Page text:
But there is more to PR than damage-control. Pilot PR director Jane Herbert says: “PR is concerned with managing reputations – helping to project a positive image for a corporation or brand. In hard times, when consumers might feel nervous or vulnerable, they are inclined to turn to brands they know and trust, so times of recession can be a real opportunity for some organisations.” When the economy looks uncertain, she says, companies should demonstrate that their brands provide stability in an unstable world.
Media Foundry managing director Peter Law agrees, stressing the importance of taking a positive attitude during a downturn. One of the most important factors, he says, is remembering what the core values of your company are: “The first thing you need to be is positive. A lot of companies get very negative in a recession. They need to ask themselves two things: ‘Why are we running our business? and ‘What is it we do that is better than anyone else?’ This is something they have to be clear on. When times aren’t so good, a business can face a lot more competition.”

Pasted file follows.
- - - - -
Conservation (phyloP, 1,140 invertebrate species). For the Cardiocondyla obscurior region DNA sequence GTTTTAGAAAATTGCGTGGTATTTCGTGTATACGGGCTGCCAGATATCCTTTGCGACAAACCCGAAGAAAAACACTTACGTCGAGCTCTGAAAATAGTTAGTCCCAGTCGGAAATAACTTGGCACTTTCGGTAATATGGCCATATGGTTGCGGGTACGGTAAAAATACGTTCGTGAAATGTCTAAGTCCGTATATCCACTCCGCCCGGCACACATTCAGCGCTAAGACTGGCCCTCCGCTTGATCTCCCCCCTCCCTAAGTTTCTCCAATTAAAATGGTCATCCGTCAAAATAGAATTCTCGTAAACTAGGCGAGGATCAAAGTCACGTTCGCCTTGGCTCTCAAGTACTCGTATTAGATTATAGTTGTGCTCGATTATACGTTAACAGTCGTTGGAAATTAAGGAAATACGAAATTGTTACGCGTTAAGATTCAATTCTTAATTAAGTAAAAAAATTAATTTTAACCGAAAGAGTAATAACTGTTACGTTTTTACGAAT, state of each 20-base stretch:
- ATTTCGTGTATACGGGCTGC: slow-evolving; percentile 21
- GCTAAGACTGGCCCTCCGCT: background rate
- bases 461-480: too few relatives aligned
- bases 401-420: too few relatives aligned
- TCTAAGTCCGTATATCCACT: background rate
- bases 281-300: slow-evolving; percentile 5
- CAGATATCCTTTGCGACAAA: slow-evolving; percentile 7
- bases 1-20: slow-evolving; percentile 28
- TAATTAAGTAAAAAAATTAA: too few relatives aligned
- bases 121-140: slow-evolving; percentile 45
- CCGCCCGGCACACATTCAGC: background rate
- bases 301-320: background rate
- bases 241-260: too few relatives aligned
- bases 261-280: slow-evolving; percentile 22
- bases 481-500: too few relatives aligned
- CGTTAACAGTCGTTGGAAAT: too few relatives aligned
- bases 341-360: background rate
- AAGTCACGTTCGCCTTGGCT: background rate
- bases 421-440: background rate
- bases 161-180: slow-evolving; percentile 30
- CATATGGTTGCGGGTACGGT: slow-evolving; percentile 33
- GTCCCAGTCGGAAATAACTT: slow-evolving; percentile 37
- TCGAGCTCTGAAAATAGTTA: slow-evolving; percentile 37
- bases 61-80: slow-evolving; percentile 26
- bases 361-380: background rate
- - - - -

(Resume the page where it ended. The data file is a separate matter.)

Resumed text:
In a recent speech to creative businesses, Law used the example of easyJet to highlight the importance of core values. He said: “EasyJet was faced with a meltdown of its business after September 11, because no one wanted to fly. What it did was to focus on its core proposition – cheap flights – and make them cheaper, practically giving them away. It then created a massive PR campaign around the promotion. Within weeks easyJet was filling its planes, and its share price doubled within about two months.”